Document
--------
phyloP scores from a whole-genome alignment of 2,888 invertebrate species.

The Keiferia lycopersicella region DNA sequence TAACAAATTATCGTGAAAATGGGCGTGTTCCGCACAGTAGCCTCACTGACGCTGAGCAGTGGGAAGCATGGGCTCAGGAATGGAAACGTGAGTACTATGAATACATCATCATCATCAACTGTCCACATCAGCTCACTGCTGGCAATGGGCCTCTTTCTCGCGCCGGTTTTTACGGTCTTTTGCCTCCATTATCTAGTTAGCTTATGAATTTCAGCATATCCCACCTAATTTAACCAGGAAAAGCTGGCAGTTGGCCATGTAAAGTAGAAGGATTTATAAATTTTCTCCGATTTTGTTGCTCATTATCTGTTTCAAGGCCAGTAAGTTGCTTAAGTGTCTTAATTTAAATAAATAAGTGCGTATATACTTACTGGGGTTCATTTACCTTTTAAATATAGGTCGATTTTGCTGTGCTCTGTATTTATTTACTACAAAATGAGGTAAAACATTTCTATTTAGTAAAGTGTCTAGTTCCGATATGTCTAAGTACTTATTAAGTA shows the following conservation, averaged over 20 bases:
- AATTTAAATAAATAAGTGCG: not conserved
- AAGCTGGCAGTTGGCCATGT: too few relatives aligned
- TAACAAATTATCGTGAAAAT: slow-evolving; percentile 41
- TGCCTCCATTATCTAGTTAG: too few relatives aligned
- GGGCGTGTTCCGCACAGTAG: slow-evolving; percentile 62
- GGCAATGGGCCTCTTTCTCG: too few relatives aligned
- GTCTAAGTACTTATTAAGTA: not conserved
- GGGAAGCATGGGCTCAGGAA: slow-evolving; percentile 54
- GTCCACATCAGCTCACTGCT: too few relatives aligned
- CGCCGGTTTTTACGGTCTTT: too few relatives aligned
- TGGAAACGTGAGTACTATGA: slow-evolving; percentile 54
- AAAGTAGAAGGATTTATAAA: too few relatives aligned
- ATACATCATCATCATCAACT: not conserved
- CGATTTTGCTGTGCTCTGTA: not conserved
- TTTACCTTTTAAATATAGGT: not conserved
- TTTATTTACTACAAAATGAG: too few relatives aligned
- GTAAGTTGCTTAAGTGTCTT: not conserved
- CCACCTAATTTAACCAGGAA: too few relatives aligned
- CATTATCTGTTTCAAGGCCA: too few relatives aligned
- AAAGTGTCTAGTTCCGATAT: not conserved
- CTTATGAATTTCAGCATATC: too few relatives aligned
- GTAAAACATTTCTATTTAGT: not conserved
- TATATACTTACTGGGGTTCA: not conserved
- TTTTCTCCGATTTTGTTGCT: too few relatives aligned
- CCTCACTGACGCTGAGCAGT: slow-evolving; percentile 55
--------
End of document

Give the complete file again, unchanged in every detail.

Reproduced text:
phyloP scores from a whole-genome alignment of 2,888 invertebrate species.

The Keiferia lycopersicella region DNA sequence TAACAAATTATCGTGAAAATGGGCGTGTTCCGCACAGTAGCCTCACTGACGCTGAGCAGTGGGAAGCATGGGCTCAGGAATGGAAACGTGAGTACTATGAATACATCATCATCATCAACTGTCCACATCAGCTCACTGCTGGCAATGGGCCTCTTTCTCGCGCCGGTTTTTACGGTCTTTTGCCTCCATTATCTAGTTAGCTTATGAATTTCAGCATATCCCACCTAATTTAACCAGGAAAAGCTGGCAGTTGGCCATGTAAAGTAGAAGGATTTATAAATTTTCTCCGATTTTGTTGCTCATTATCTGTTTCAAGGCCAGTAAGTTGCTTAAGTGTCTTAATTTAAATAAATAAGTGCGTATATACTTACTGGGGTTCATTTACCTTTTAAATATAGGTCGATTTTGCTGTGCTCTGTATTTATTTACTACAAAATGAGGTAAAACATTTCTATTTAGTAAAGTGTCTAGTTCCGATATGTCTAAGTACTTATTAAGTA shows the following conservation, averaged over 20 bases:
- AATTTAAATAAATAAGTGCG: not conserved
- AAGCTGGCAGTTGGCCATGT: too few relatives aligned
- TAACAAATTATCGTGAAAAT: slow-evolving; percentile 41
- TGCCTCCATTATCTAGTTAG: too few relatives aligned
- GGGCGTGTTCCGCACAGTAG: slow-evolving; percentile 62
- GGCAATGGGCCTCTTTCTCG: too few relatives aligned
- GTCTAAGTACTTATTAAGTA: not conserved
- GGGAAGCATGGGCTCAGGAA: slow-evolving; percentile 54
- GTCCACATCAGCTCACTGCT: too few relatives aligned
- CGCCGGTTTTTACGGTCTTT: too few relatives aligned
- TGGAAACGTGAGTACTATGA: slow-evolving; percentile 54
- AAAGTAGAAGGATTTATAAA: too few relatives aligned
- ATACATCATCATCATCAACT: not conserved
- CGATTTTGCTGTGCTCTGTA: not conserved
- TTTACCTTTTAAATATAGGT: not conserved
- TTTATTTACTACAAAATGAG: too few relatives aligned
- GTAAGTTGCTTAAGTGTCTT: not conserved
- CCACCTAATTTAACCAGGAA: too few relatives aligned
- CATTATCTGTTTCAAGGCCA: too few relatives aligned
- AAAGTGTCTAGTTCCGATAT: not conserved
- CTTATGAATTTCAGCATATC: too few relatives aligned
- GTAAAACATTTCTATTTAGT: not conserved
- TATATACTTACTGGGGTTCA: not conserved
- TTTTCTCCGATTTTGTTGCT: too few relatives aligned
- CCTCACTGACGCTGAGCAGT: slow-evolving; percentile 55